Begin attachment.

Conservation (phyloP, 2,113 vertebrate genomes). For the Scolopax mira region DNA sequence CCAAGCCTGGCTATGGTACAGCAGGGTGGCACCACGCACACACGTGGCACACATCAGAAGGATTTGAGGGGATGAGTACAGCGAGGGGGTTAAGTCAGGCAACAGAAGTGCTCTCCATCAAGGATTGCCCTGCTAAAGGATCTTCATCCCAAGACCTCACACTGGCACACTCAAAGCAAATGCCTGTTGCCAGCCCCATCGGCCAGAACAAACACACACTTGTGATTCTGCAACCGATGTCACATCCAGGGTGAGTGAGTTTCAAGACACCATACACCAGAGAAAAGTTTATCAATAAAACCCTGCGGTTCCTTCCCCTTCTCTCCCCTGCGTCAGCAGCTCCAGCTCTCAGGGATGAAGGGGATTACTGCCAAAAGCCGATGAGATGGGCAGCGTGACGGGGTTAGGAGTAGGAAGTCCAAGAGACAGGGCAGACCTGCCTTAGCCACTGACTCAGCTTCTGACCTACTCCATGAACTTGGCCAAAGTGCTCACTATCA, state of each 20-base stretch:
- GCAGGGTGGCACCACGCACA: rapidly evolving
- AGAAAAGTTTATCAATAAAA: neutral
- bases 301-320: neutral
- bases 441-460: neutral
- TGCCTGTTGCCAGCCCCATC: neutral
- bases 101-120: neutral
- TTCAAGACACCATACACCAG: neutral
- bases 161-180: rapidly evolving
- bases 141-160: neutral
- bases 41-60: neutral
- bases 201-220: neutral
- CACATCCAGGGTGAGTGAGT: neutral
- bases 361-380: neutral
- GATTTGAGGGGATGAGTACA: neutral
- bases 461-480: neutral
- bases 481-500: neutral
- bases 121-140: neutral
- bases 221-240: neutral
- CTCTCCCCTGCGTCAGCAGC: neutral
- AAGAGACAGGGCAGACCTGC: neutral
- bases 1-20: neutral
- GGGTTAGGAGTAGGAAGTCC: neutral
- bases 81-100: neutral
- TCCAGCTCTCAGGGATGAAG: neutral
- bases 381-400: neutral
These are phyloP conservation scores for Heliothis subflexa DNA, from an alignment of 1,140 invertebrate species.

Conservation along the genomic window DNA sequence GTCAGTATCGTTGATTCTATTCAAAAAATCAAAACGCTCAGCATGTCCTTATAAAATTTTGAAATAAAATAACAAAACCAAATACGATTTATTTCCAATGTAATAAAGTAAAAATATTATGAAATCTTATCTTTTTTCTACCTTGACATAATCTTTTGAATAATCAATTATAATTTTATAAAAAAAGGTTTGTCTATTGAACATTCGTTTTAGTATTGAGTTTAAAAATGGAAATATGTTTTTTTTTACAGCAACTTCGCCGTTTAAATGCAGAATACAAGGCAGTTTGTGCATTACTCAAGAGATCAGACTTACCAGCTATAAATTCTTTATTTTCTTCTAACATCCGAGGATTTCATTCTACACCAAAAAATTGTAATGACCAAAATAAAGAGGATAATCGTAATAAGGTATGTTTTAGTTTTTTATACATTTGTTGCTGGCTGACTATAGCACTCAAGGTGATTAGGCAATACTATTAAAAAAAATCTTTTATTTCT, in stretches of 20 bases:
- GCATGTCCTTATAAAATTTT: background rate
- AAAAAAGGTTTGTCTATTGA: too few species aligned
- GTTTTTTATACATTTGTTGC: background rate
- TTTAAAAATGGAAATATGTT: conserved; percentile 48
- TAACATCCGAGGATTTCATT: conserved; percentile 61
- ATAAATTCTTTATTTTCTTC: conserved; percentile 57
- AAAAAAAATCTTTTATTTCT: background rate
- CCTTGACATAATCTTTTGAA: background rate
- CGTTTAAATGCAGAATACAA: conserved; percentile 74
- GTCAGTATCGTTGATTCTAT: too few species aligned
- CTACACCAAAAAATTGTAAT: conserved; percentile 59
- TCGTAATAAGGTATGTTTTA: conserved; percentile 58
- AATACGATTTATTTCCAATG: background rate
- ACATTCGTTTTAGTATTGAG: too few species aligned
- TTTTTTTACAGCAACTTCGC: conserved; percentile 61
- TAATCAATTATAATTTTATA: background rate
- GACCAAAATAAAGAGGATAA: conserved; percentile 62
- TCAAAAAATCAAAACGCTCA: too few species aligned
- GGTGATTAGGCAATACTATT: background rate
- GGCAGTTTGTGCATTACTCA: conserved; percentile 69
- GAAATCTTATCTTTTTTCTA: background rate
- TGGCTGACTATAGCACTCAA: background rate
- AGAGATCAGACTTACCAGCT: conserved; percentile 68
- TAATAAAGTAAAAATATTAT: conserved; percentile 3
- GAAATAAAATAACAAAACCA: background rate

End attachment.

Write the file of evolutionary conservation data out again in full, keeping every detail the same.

Conservation (phyloP, 2,113 vertebrate genomes). For the Scolopax mira region DNA sequence CCAAGCCTGGCTATGGTACAGCAGGGTGGCACCACGCACACACGTGGCACACATCAGAAGGATTTGAGGGGATGAGTACAGCGAGGGGGTTAAGTCAGGCAACAGAAGTGCTCTCCATCAAGGATTGCCCTGCTAAAGGATCTTCATCCCAAGACCTCACACTGGCACACTCAAAGCAAATGCCTGTTGCCAGCCCCATCGGCCAGAACAAACACACACTTGTGATTCTGCAACCGATGTCACATCCAGGGTGAGTGAGTTTCAAGACACCATACACCAGAGAAAAGTTTATCAATAAAACCCTGCGGTTCCTTCCCCTTCTCTCCCCTGCGTCAGCAGCTCCAGCTCTCAGGGATGAAGGGGATTACTGCCAAAAGCCGATGAGATGGGCAGCGTGACGGGGTTAGGAGTAGGAAGTCCAAGAGACAGGGCAGACCTGCCTTAGCCACTGACTCAGCTTCTGACCTACTCCATGAACTTGGCCAAAGTGCTCACTATCA, state of each 20-base stretch:
- GCAGGGTGGCACCACGCACA: rapidly evolving
- AGAAAAGTTTATCAATAAAA: neutral
- bases 301-320: neutral
- bases 441-460: neutral
- TGCCTGTTGCCAGCCCCATC: neutral
- bases 101-120: neutral
- TTCAAGACACCATACACCAG: neutral
- bases 161-180: rapidly evolving
- bases 141-160: neutral
- bases 41-60: neutral
- bases 201-220: neutral
- CACATCCAGGGTGAGTGAGT: neutral
- bases 361-380: neutral
- GATTTGAGGGGATGAGTACA: neutral
- bases 461-480: neutral
- bases 481-500: neutral
- bases 121-140: neutral
- bases 221-240: neutral
- CTCTCCCCTGCGTCAGCAGC: neutral
- AAGAGACAGGGCAGACCTGC: neutral
- bases 1-20: neutral
- GGGTTAGGAGTAGGAAGTCC: neutral
- bases 81-100: neutral
- TCCAGCTCTCAGGGATGAAG: neutral
- bases 381-400: neutral
These are phyloP conservation scores for Heliothis subflexa DNA, from an alignment of 1,140 invertebrate species.

Conservation along the genomic window DNA sequence GTCAGTATCGTTGATTCTATTCAAAAAATCAAAACGCTCAGCATGTCCTTATAAAATTTTGAAATAAAATAACAAAACCAAATACGATTTATTTCCAATGTAATAAAGTAAAAATATTATGAAATCTTATCTTTTTTCTACCTTGACATAATCTTTTGAATAATCAATTATAATTTTATAAAAAAAGGTTTGTCTATTGAACATTCGTTTTAGTATTGAGTTTAAAAATGGAAATATGTTTTTTTTTACAGCAACTTCGCCGTTTAAATGCAGAATACAAGGCAGTTTGTGCATTACTCAAGAGATCAGACTTACCAGCTATAAATTCTTTATTTTCTTCTAACATCCGAGGATTTCATTCTACACCAAAAAATTGTAATGACCAAAATAAAGAGGATAATCGTAATAAGGTATGTTTTAGTTTTTTATACATTTGTTGCTGGCTGACTATAGCACTCAAGGTGATTAGGCAATACTATTAAAAAAAATCTTTTATTTCT, in stretches of 20 bases:
- GCATGTCCTTATAAAATTTT: background rate
- AAAAAAGGTTTGTCTATTGA: too few species aligned
- GTTTTTTATACATTTGTTGC: background rate
- TTTAAAAATGGAAATATGTT: conserved; percentile 48
- TAACATCCGAGGATTTCATT: conserved; percentile 61
- ATAAATTCTTTATTTTCTTC: conserved; percentile 57
- AAAAAAAATCTTTTATTTCT: background rate
- CCTTGACATAATCTTTTGAA: background rate
- CGTTTAAATGCAGAATACAA: conserved; percentile 74
- GTCAGTATCGTTGATTCTAT: too few species aligned
- CTACACCAAAAAATTGTAAT: conserved; percentile 59
- TCGTAATAAGGTATGTTTTA: conserved; percentile 58
- AATACGATTTATTTCCAATG: background rate
- ACATTCGTTTTAGTATTGAG: too few species aligned
- TTTTTTTACAGCAACTTCGC: conserved; percentile 61
- TAATCAATTATAATTTTATA: background rate
- GACCAAAATAAAGAGGATAA: conserved; percentile 62
- TCAAAAAATCAAAACGCTCA: too few species aligned
- GGTGATTAGGCAATACTATT: background rate
- GGCAGTTTGTGCATTACTCA: conserved; percentile 69
- GAAATCTTATCTTTTTTCTA: background rate
- TGGCTGACTATAGCACTCAA: background rate
- AGAGATCAGACTTACCAGCT: conserved; percentile 68
- TAATAAAGTAAAAATATTAT: conserved; percentile 3
- GAAATAAAATAACAAAACCA: background rate